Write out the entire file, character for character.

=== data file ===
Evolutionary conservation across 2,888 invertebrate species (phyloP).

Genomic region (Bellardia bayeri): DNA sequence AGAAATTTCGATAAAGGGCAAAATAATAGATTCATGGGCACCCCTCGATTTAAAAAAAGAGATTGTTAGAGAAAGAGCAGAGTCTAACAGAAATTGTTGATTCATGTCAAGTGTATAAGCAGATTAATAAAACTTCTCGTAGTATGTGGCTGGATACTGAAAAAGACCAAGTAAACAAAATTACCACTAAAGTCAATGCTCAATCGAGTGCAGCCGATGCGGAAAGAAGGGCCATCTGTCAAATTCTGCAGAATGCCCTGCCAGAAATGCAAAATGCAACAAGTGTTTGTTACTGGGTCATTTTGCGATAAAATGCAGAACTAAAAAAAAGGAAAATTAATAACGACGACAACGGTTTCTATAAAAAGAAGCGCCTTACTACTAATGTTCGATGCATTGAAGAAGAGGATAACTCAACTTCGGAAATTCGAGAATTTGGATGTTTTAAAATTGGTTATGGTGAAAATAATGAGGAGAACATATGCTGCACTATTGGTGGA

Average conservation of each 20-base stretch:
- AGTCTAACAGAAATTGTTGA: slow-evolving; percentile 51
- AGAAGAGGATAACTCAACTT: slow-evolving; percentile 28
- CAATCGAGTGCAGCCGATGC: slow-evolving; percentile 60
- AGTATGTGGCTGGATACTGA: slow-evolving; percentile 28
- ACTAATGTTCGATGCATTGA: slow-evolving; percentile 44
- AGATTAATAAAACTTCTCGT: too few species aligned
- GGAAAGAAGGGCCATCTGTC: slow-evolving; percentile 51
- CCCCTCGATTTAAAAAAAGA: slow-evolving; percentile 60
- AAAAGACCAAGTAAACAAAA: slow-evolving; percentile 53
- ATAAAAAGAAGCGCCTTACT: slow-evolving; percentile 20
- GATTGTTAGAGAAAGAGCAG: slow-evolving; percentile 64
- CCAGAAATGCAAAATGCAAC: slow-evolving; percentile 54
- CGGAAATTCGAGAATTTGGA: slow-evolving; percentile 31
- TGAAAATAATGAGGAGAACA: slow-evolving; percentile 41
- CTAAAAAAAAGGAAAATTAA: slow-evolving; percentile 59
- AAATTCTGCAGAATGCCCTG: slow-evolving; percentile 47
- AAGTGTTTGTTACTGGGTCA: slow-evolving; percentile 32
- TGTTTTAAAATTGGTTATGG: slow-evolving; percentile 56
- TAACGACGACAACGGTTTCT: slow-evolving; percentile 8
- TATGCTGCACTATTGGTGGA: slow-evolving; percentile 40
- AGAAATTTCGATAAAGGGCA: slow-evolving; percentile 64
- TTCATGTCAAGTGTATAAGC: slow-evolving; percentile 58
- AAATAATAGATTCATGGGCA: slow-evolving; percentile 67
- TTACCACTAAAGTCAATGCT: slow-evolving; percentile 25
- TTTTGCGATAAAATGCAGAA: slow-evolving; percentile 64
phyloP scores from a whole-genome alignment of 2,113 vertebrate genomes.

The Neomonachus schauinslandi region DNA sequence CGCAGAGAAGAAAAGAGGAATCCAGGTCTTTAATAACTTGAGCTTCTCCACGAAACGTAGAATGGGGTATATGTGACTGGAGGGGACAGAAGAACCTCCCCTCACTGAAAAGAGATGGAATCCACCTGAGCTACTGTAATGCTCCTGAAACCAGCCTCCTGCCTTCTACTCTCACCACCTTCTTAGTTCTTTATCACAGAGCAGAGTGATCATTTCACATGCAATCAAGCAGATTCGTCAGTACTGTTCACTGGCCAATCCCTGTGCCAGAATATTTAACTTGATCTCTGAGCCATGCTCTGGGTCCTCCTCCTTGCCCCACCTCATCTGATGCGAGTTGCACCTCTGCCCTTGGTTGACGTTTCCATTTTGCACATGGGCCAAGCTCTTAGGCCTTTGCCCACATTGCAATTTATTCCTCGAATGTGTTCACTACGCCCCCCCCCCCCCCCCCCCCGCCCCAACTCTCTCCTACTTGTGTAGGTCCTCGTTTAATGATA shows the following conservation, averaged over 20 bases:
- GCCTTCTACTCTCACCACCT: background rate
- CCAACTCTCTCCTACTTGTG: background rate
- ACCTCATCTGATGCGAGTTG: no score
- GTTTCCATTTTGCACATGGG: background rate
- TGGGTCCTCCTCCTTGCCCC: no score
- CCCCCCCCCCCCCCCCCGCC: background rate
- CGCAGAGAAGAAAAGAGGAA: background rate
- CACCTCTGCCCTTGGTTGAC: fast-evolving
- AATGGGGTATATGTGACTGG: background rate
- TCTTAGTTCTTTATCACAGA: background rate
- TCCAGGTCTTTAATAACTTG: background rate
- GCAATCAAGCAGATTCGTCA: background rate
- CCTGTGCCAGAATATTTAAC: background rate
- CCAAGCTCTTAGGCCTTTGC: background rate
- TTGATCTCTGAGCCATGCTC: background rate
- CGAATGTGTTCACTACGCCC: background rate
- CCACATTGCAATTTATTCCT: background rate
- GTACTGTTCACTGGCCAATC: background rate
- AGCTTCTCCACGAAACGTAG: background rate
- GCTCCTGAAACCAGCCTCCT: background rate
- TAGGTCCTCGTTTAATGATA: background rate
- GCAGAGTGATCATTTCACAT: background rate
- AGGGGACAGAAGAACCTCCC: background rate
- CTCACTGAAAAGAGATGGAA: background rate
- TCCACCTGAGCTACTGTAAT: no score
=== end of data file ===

Evolutionary conservation across 2,888 invertebrate species (phyloP).

Genomic region (Bellardia bayeri): DNA sequence AGAAATTTCGATAAAGGGCAAAATAATAGATTCATGGGCACCCCTCGATTTAAAAAAAGAGATTGTTAGAGAAAGAGCAGAGTCTAACAGAAATTGTTGATTCATGTCAAGTGTATAAGCAGATTAATAAAACTTCTCGTAGTATGTGGCTGGATACTGAAAAAGACCAAGTAAACAAAATTACCACTAAAGTCAATGCTCAATCGAGTGCAGCCGATGCGGAAAGAAGGGCCATCTGTCAAATTCTGCAGAATGCCCTGCCAGAAATGCAAAATGCAACAAGTGTTTGTTACTGGGTCATTTTGCGATAAAATGCAGAACTAAAAAAAAGGAAAATTAATAACGACGACAACGGTTTCTATAAAAAGAAGCGCCTTACTACTAATGTTCGATGCATTGAAGAAGAGGATAACTCAACTTCGGAAATTCGAGAATTTGGATGTTTTAAAATTGGTTATGGTGAAAATAATGAGGAGAACATATGCTGCACTATTGGTGGA

Average conservation of each 20-base stretch:
- AGTCTAACAGAAATTGTTGA: slow-evolving; percentile 51
- AGAAGAGGATAACTCAACTT: slow-evolving; percentile 28
- CAATCGAGTGCAGCCGATGC: slow-evolving; percentile 60
- AGTATGTGGCTGGATACTGA: slow-evolving; percentile 28
- ACTAATGTTCGATGCATTGA: slow-evolving; percentile 44
- AGATTAATAAAACTTCTCGT: too few species aligned
- GGAAAGAAGGGCCATCTGTC: slow-evolving; percentile 51
- CCCCTCGATTTAAAAAAAGA: slow-evolving; percentile 60
- AAAAGACCAAGTAAACAAAA: slow-evolving; percentile 53
- ATAAAAAGAAGCGCCTTACT: slow-evolving; percentile 20
- GATTGTTAGAGAAAGAGCAG: slow-evolving; percentile 64
- CCAGAAATGCAAAATGCAAC: slow-evolving; percentile 54
- CGGAAATTCGAGAATTTGGA: slow-evolving; percentile 31
- TGAAAATAATGAGGAGAACA: slow-evolving; percentile 41
- CTAAAAAAAAGGAAAATTAA: slow-evolving; percentile 59
- AAATTCTGCAGAATGCCCTG: slow-evolving; percentile 47
- AAGTGTTTGTTACTGGGTCA: slow-evolving; percentile 32
- TGTTTTAAAATTGGTTATGG: slow-evolving; percentile 56
- TAACGACGACAACGGTTTCT: slow-evolving; percentile 8
- TATGCTGCACTATTGGTGGA: slow-evolving; percentile 40
- AGAAATTTCGATAAAGGGCA: slow-evolving; percentile 64
- TTCATGTCAAGTGTATAAGC: slow-evolving; percentile 58
- AAATAATAGATTCATGGGCA: slow-evolving; percentile 67
- TTACCACTAAAGTCAATGCT: slow-evolving; percentile 25
- TTTTGCGATAAAATGCAGAA: slow-evolving; percentile 64
phyloP scores from a whole-genome alignment of 2,113 vertebrate genomes.

The Neomonachus schauinslandi region DNA sequence CGCAGAGAAGAAAAGAGGAATCCAGGTCTTTAATAACTTGAGCTTCTCCACGAAACGTAGAATGGGGTATATGTGACTGGAGGGGACAGAAGAACCTCCCCTCACTGAAAAGAGATGGAATCCACCTGAGCTACTGTAATGCTCCTGAAACCAGCCTCCTGCCTTCTACTCTCACCACCTTCTTAGTTCTTTATCACAGAGCAGAGTGATCATTTCACATGCAATCAAGCAGATTCGTCAGTACTGTTCACTGGCCAATCCCTGTGCCAGAATATTTAACTTGATCTCTGAGCCATGCTCTGGGTCCTCCTCCTTGCCCCACCTCATCTGATGCGAGTTGCACCTCTGCCCTTGGTTGACGTTTCCATTTTGCACATGGGCCAAGCTCTTAGGCCTTTGCCCACATTGCAATTTATTCCTCGAATGTGTTCACTACGCCCCCCCCCCCCCCCCCCCCGCCCCAACTCTCTCCTACTTGTGTAGGTCCTCGTTTAATGATA shows the following conservation, averaged over 20 bases:
- GCCTTCTACTCTCACCACCT: background rate
- CCAACTCTCTCCTACTTGTG: background rate
- ACCTCATCTGATGCGAGTTG: no score
- GTTTCCATTTTGCACATGGG: background rate
- TGGGTCCTCCTCCTTGCCCC: no score
- CCCCCCCCCCCCCCCCCGCC: background rate
- CGCAGAGAAGAAAAGAGGAA: background rate
- CACCTCTGCCCTTGGTTGAC: fast-evolving
- AATGGGGTATATGTGACTGG: background rate
- TCTTAGTTCTTTATCACAGA: background rate
- TCCAGGTCTTTAATAACTTG: background rate
- GCAATCAAGCAGATTCGTCA: background rate
- CCTGTGCCAGAATATTTAAC: background rate
- CCAAGCTCTTAGGCCTTTGC: background rate
- TTGATCTCTGAGCCATGCTC: background rate
- CGAATGTGTTCACTACGCCC: background rate
- CCACATTGCAATTTATTCCT: background rate
- GTACTGTTCACTGGCCAATC: background rate
- AGCTTCTCCACGAAACGTAG: background rate
- GCTCCTGAAACCAGCCTCCT: background rate
- TAGGTCCTCGTTTAATGATA: background rate
- GCAGAGTGATCATTTCACAT: background rate
- AGGGGACAGAAGAACCTCCC: background rate
- CTCACTGAAAAGAGATGGAA: background rate
- TCCACCTGAGCTACTGTAAT: no score